Equality: The History of an Elusive Idea

Basic. Nov. 2023. 528p. ISBN 9780465093939. $35. HIST
McMahon (history, Dartmouth; Happiness: A History) has produced an authoritative intellectual history of Western concepts of equality. Much ink has been spilled about inequality by Thomas Piketty, Walter Scheidel, Branko Milanović, and other scholars of economics, history, and philosophy, but McMahon’s book is a rare general study of the topic; it examines the ways in which humans across millennia have formed and reformed notions of equality that buttress exclusion and hierarchy. McMahon traces egalitarianism across prehistoric hunter-gatherer societies, ancient Greek democracies, Christian theologies, Enlightenment philosophies, the American and French revolutions, socialism, fascism, the United Nations, and the U.S. civil rights movement. He shows how equality typically went hand in hand with exploitation of outgroups, yet he also believes that equal rights are elusive but not illusory, despite mounting global disparities of income and wealth. He writes prosily and reprises timeworn theories, such as the existence of a universal Axial Age. The book concludes that equality depends upon assumptions of inequality, which can generate more disparities.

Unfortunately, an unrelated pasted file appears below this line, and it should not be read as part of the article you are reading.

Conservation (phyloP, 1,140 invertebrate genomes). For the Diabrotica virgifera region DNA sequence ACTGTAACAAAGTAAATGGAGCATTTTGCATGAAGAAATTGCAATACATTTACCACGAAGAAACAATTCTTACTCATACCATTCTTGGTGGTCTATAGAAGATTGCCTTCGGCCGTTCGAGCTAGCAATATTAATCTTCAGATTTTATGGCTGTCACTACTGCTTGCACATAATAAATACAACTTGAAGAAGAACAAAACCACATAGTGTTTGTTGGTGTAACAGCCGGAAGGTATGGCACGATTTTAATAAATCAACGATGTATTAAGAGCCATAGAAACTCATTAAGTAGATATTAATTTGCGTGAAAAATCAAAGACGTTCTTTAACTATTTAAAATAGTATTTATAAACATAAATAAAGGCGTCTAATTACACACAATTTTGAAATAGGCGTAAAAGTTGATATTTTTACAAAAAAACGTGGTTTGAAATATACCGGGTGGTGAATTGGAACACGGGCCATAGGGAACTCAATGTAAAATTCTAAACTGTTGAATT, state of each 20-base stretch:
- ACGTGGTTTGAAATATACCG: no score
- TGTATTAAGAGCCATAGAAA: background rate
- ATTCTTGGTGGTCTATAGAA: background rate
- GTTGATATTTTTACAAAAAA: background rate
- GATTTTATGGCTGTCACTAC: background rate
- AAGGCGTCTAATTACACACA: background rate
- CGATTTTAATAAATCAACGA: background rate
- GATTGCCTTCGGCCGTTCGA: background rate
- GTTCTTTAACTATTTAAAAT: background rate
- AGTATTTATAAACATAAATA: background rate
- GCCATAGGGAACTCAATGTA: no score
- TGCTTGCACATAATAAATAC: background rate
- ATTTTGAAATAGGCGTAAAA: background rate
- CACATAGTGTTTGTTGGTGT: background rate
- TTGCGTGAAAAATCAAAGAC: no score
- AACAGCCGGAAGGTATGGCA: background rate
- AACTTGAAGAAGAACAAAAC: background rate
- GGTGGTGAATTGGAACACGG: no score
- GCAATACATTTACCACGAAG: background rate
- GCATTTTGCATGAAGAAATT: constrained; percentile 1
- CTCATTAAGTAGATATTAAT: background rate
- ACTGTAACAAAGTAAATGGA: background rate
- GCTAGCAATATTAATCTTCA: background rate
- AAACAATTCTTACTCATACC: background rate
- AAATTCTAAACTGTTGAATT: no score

VERDICT Sweeping and discerning. This book about equality rewards readers comfortable with a dense academic style.
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